9. Sir Mix-a-Lot: “Put ‘Em on the Glass”
(from Chief Boot Knocka, 1994)

For whatever reason, boobs aren’t as well-represented in hip-hop as their cousins from around the corner, as it were. So leave it to Sir Mix-a-Lot–who knows a thing or two about butt songs–to bless us with another anthem for the ladies who carry more of their weight up top. This time around, his focus is a little more narrow: he’s not honoring big boobs in general, but the specific act of pressing them against his windshield, “fillin’ up the passenger window with Jergens.” Guess Mix-a-Lot is a Cool Hand Luke fan.

Jayne Mansfield; photo stolen from somebody’s Pinterest.

10. Joe Walsh: “I.L.B.T.’s”
(from You Bought It – You Name It, 1983)

Meanwhile, here’s Joe Walsh with what might just be the most gloriously stupid song ever written: if you don’t think Joe Walsh is a genius, or at least a savant, just consider the fact that he manages to wring a full two verses and a bridge out of the premise of liking “B.T.’s,” an acronym you can probably figure out on your own if you think hard enough. My favorite lyrics, and the ones he sings with the most feeling, come near the end: “They give me shivers / When they bounce around / Buckled up or hanging on the ground.” Forget Bob Dylan, when’s Joe Walsh getting his Nobel?

Photo stolen from Down with Tyranny!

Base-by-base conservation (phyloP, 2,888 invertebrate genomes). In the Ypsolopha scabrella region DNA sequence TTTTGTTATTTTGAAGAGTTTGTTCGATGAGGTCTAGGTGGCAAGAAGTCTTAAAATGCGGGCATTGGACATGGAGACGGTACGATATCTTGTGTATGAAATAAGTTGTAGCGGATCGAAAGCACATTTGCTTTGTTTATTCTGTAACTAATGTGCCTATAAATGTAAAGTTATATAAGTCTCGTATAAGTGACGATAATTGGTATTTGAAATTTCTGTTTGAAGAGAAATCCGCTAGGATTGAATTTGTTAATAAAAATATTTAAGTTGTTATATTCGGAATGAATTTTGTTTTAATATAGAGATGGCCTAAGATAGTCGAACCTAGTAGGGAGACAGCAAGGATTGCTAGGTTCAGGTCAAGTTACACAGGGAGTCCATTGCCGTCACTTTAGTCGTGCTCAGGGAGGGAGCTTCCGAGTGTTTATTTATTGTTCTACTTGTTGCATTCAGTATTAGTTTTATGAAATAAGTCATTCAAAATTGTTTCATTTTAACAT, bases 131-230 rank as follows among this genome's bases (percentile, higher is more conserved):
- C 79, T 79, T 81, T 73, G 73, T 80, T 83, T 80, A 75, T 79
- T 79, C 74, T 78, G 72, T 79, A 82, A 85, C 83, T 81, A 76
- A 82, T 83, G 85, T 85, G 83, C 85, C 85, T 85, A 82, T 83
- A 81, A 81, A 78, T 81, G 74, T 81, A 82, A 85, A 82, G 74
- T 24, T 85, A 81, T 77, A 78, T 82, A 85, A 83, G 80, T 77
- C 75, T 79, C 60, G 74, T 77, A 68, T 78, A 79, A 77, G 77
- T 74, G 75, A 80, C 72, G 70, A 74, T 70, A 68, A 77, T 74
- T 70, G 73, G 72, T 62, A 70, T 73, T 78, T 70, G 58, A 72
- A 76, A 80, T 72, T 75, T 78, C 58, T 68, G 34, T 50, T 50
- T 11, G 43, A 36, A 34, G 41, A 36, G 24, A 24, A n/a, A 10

11. Peaches: “AA XXX”
(from The Teaches of Peaches, 2000)

So far, we’ve been focusing a lot on size, which makes sense: big boobs take up a lot of real estate, both physically and mentally. But Canadian electroclash artist Peaches makes a strong case for celebrating breasts of all sizes with her self-explanatory 2000 song “AA XXX.” Just like James said back on Side A, it isn’t always the size that gets one’s eye–and in any case, Peaches isn’t the type to let cultural preferences for larger busts detract from her sexual self-confidence.

Photo stolen from jeremiah jones on YouTube

12. Bog Log III: “Clap Your Tits”
(from Trike, 1999)

Speaking of people who celebrate breasts of all kinds, meet Bob Log III: a helmet-wearing punk-blues one-man band whose live show involves getting volunteers from the audience to sit on his lap and dip their boobs in his glass of Scotch (he has a whole song about that, in fact). But I’m partial to 1999’s “Clap Your Tits,” a ferocious, barely-intelligible Delta-blues-on-amphetamines hoedown punctuated with slapping sounds that may or may not actually be what you think they are. “Clap your tits along with the one-man band,” ladies (and bustier guys–we don’t judge)!

13. The Holy Modal Rounders: “Boobs a Lot”
(from Good Taste is Timeless, 1971)

The 1960s counterculture valued transgression above all, and no group embodied this more than the Fugs, a group of Greenwich Village beatniks who mixed virulent anti-Vietnam War protests with, well, “Boobs a Lot.” Written by Steve Weber, from fellow psych-folk group the Holy Modal Rounders, “Boobs a Lot” is exactly what it sounds like–and is probably a pretty solid argument for why Second Wave Feminism had to put the rest of the New Left in check. But that didn’t stop Weber and the Rounders from re-recording the song on their 1971 album Good Taste is Timeless; it may not be politically correct, but the heart wants what it wants.